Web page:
Franklin Pierce Biography
- Fourteenth President of the United States
- Years Served as President: 1853-1857
- Vice President: William Rufus DeVane King
- Party: Democrat
- Age at Inauguration: 48
- Home State: New Hampshire
- Date of Birth: November 23, 1804
- Died: October 8, 1869
- Married: Jane Means Appleton
- Children: Franklin, Frank, Benjamin
- Nickname: Handsome Frank
What is Franklin Pierce known for?
Franklin Pierce is best known for the Kansas-Nebraska Act, which helped push the United States into the Civil War.
He was also considered young and handsome, resulting in his nickname “Handsome Frank.”
Franklin Pierce was born in Hillsborough, New Hampshire. His father Benjamin had been a Revolutionary War hero who was twice elected the governor of New Hampshire.
Pierce graduated from Bowdoin College in 1824. He studied law and became a lawyer in 1827.
In 1834, Pierce married Jane Appleton. She was the daughter of a former president of Bowdoin College.
Jane and Franklin had three sons, but they all died before reaching adulthood. Their son Franklin died in infancy, and their son Frank died of typhus at age four. Benjamin was killed in a train accident when he was 11.
Political and Military Career
Pierce’s political career began while he was relatively young. At age 24, he was elected to the New Hampshire state legislature. Two years later, he became the state legislature’s speaker.
He began serving in Congress in 1833, where he was first a member of the House of Representatives and later a Senator.
His wife Jane didn’t like life in Washington, and Pierce eventually returned to Concord and continued practicing law.
When the Mexican-American War started in 1846, Pierce joined the army. He soon became a brigadier general before staying mostly out of public life for the next ten years.
In 1852, Pierce became the dark horse presidential candidate at the Democratic national convention. Pierce himself didn’t have plans to become president, but he did as the party asked and won the election.
Two months before he took office, Pierce and his wife and young son were on a train from Boston to Concord. The train wrecked, and the couple’s son Benjamin was killed.
Benjamin’s death is considered the reason that Pierce struggled with alcoholism and depression. His wife did not want to live in Washington and was rarely at the White House.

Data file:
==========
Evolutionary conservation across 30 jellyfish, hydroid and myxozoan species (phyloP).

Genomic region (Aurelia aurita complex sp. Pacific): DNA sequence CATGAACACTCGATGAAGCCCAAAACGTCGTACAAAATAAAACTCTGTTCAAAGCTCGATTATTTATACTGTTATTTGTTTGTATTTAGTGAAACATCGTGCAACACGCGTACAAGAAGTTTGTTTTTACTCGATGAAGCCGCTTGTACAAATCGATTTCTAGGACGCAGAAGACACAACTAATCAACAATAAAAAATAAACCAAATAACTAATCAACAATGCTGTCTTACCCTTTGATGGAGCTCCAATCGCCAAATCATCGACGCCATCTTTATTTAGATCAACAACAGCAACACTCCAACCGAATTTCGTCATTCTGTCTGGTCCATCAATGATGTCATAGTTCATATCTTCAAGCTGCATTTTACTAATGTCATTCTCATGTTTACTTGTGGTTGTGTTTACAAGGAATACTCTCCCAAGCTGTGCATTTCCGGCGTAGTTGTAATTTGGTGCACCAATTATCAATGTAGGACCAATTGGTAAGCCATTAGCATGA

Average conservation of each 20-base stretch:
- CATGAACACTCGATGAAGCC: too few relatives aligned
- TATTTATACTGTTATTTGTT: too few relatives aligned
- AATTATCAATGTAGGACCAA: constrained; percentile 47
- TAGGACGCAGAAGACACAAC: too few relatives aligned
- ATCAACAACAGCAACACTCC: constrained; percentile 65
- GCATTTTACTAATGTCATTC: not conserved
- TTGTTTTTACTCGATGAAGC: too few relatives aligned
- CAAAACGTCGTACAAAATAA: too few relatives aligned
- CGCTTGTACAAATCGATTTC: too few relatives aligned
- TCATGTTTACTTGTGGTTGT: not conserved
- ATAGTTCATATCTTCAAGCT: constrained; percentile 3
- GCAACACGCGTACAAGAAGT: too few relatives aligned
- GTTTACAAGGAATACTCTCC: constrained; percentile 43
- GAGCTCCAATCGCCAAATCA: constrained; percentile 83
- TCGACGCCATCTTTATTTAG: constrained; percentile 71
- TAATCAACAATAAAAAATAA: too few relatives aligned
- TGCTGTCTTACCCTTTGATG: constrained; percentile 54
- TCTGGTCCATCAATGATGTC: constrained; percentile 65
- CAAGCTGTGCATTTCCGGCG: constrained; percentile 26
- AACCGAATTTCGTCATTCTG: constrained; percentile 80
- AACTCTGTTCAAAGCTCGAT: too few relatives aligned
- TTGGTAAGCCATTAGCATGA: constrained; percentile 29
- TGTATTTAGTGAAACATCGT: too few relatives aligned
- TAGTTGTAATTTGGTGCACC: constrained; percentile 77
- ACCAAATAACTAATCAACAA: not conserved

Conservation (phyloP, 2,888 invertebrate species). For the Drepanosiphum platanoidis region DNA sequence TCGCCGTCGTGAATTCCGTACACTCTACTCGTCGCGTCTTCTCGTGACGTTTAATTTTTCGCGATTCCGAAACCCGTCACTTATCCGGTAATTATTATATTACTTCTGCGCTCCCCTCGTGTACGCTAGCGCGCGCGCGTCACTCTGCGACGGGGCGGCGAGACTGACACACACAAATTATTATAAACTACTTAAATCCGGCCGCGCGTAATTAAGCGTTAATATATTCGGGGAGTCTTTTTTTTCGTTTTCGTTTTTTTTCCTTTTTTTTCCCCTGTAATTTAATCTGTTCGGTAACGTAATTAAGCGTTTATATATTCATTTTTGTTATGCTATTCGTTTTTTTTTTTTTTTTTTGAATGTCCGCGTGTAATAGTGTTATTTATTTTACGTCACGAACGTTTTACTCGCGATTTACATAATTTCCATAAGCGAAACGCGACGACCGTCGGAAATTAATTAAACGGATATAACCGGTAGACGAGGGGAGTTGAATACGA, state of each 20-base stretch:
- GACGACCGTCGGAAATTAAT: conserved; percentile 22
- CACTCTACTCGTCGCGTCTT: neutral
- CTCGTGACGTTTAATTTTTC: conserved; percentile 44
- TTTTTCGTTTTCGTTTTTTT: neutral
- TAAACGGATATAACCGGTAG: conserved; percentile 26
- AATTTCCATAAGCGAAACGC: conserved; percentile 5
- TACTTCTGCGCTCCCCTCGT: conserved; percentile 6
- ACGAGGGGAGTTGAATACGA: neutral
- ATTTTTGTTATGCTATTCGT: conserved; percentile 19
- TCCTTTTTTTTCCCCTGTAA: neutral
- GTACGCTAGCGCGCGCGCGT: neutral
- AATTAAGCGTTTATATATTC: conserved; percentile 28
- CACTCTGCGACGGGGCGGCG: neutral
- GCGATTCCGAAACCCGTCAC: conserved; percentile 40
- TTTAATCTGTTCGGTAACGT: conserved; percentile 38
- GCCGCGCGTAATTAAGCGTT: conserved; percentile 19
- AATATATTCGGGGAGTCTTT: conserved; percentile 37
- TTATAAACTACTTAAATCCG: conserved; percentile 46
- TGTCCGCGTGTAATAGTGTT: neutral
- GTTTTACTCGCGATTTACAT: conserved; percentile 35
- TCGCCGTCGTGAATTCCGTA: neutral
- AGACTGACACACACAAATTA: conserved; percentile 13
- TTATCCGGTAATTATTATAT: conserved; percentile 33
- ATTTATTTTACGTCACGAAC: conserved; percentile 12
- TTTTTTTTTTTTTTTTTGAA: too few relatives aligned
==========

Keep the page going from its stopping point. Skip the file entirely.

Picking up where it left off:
When Pierce became president, it was a mostly peaceful time for the United States. The Compromise of 1850 was working—so far, and the country was enjoying economic prosperity.
However, Pierce quickly angered northerners with his inaugural address. He proposed that the nation should expand its borders, which many saw as an effort to expand slavery.
Pierce soon purchased the land that now makes up Arizona and New Mexico. He also tried to persuade Great Britain to give up interests in Central America and Spain to sell Cuba to the United States.
His administration wrote the Ostend Manifesto, which said that if the U.S. decided Spanish ownership of Cuba was a security threat, the U.S. would be justified in taking Cuba by force.
These actions were all seen by northerners as support for the South and for slavery, and tensions grew.
In 1854, Pierce supported the Kansas-Nebraska Act proposed by Senator Stephen Douglas. The bill organized Nebraska and Kansas into territories.
It also repealed the ban on slavery in Kansas that had been introduced in the Missouri Compromise in 1820.
The act stated that Congress did not have the right to decide which territories would allow slavery. This decision would be left up to the territories themselves.
Violence soon broke out in Kansas, and the battleground was nicknamed “Bleeding Kansas.” The Kansas-Nebraska Act is seen as a major cause of the Civil War and a dark shadow on Pierce’s presidency.
After the Presidency
During the Civil War, Pierce accused Abraham Lincoln and the Republican Party of acting recklessly. He publicly opposed the Emancipation Proclamation.
Pierce’s wife died in 1863, and he stayed out of the public eye after that. He died in 1869 of liver failure.
Fun Facts About Franklin Pierce
During the Battle of Contreras in the Mexican-American War, Franklin Pierce was badly injured when his horse fell on his leg. He tried to return to battle, but he fainted and was given the nickname “Fainting Frank.”
Pierce’s opponent in the presidential election was Winfield Scott, who had been his commander in the war.
At the time he was elected, Pierce was the youngest U.S. president in history.
Franklin Pierce was the first president to memorize his inaugural address and the first president to “promise” his oath instead of “swearing” it.
He was also the first (and only) president to keep his entire cabinet together for all four years.
Pierce’s vice president, William Rufus DeVane King, died just six weeks after the election.
Pierce was the first president to put up a Christmas tree in the White House. Yay!
He had no middle name.